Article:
ANSI Z-765 is a fair standard used by most professionals in real estate for Gross Living Area (GLA). There are many steps to follow found in the 16 page PDF, but I have it boiled down to 4 key ides for this blog.
- Use exterior dimensions rounded to the nearest foot for each floor
- Include only areas above grade, no finished basements
- Openings: stairwells yes, but subtract certain stairwell and openings to below
- Minimum ceiling height 7’ In sloped rooms; exclude areas with less than 5’
So what is the answer to “What is the Actual Square Footage of a House?” In actual practice, depends on who you are and what your interest are in the GLA.
- Home Owners – Are interested in getting what they paid for and not paying unfair taxes. I suggest you check the assessor record for your home, specifically the lot size, living area and amenities such as bathroom count, garage etc. You may be surprised at what you are being taxed on.
- Selling Agents and FSBOs –Are interested in maximum sale price. I suggest you have verified the true GLA before you list.
- Recent Home Buyers Too late. I recommend that you check your appraisal sketch and GLA (you got a copy at closing). Then compare it to the original MLS advertisement and the assessor’s GLA. Be sure you are not over or under insured since your insurance is typically based in part on the assessor’s square footage.
- Architects and Builders– Most are on the ANSI Z765 standard. To the rest I say, please stop “accidentally” mixing up gross building area and gross LIVING area. Just stop.
- Assessors– Have one job. They must hit a financial target by sharing the total tax burden across the universe of real estate in their city or town.
- Appraisers– Don’t have to, but most use the ANSI Z765 standard. To my fellow appraisers if you don’t own and use the ANSI Z765 standard, I recommend that you buy it.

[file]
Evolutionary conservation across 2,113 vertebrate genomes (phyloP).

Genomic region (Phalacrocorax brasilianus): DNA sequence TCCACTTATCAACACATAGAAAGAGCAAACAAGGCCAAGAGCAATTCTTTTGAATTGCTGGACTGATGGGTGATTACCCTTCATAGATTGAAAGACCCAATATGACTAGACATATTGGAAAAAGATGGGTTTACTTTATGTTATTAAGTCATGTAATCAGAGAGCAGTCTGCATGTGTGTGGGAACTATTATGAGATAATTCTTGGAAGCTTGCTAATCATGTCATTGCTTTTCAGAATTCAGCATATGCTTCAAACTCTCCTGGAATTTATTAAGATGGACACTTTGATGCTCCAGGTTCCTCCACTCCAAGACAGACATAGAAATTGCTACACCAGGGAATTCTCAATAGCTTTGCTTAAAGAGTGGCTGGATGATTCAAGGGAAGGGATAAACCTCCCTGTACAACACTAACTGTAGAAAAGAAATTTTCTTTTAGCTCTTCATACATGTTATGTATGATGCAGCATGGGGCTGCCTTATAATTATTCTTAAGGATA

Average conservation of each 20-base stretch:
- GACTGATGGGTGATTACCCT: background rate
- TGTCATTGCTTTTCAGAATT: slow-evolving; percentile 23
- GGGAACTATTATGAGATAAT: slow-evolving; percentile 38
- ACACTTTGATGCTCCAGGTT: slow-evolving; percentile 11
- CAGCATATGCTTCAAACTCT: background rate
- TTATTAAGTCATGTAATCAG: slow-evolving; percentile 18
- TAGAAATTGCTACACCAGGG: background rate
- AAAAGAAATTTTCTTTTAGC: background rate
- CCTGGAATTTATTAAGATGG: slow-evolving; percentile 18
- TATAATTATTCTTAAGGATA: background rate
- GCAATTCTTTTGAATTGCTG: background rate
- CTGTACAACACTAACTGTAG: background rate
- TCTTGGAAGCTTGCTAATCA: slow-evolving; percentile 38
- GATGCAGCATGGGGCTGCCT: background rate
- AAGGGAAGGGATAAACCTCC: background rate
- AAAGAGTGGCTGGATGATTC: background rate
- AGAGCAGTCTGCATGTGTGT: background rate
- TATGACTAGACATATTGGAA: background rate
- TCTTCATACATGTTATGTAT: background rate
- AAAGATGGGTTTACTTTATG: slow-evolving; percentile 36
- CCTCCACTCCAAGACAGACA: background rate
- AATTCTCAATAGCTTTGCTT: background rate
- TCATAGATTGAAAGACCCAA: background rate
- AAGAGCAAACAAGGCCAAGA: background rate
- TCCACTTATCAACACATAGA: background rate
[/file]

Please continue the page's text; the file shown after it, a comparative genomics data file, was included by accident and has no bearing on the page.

Here are some more thought on the subject.
- Homeowners: One of the many reasons you will never be able to estimate your house value free online is that all too often the living area and other crucial data reported on public records differs from what actually exists. Therefor all online services are using bad data.
- Real Estate Agents & Sellers: List a home smaller than actual and you have just left money on the table; we see it more than you would believe especially in Greater Boston. Listing homes larger than actual (aka broker puffery) and potential buyers leave with bad feelings about you.
- FSBOs: For Sale by Owner? See paragraph directly above.
- Buyers: You are totally unprotected and at the mercy of the ethics of the listing broker or limits of their knowledge.
- Architects & Builders: Typically use ANSI Z765, although we regularly catch inaccuracies with new construction for varied reasons, primarily due to plans that changed or using the Gross Building Area (GBA). We recently lowered taxes for new home buyers in Newton and Cambridge by alerting the assessor to correct inaccurate brand new records.
- Assessors: the world of mass appraisals comes with mass measurements and mass errors. Inaccuracies are inherent in Capes and Colonials due to use of percentages for upper stories vs. actual measurements, exclusion of an upper finished story, inaccurate subcontracted mass appraisal measuring services, field sketch mix-ups, measurements estimated due to inaccessible exteriors, and exclusion of above-grade GLA in lower levels
- Appraisers: FNMA appraisal requirements for what “is” living area are 100% clear. They require use of the Above Grade Gross Living Area (GLA) only, period. Yes finished basement have value but they ARE NOT part of the GLA. FNMA does not require use of ANSI Z765 but the best appraisal practice is to do so because it is a good and fair standard.
- Finished basements: Which would you pay more for; a walk-out basement with a floor that is level with your backyard, full size doors and windows, glass sliders, abundant natural light and ventilation, or a dark walk-up basement with tiny windows? the value per square foot of a basement varies WIDELY due to type of construction. This is why it is not part of GLA and absolutely must be broken out, as is the case in the updated FNMA forms which now distinguish between walk-out, walk-up and interior only(finally).
Tags: FSBO, List my House, house value, Real Estate Value, Newton real estate appraiser, Newton real estate appraisal, Newton appraiser, Newton appraisal, Boston appraisal, Boston appraiser, MA appraiser
If you found this article helpful or informative, I would be grateful if you would like and share it with others. And please let me know if there is any real estate or appraisal related topics that you are interested in. – Adam@AladdinAppraisal.com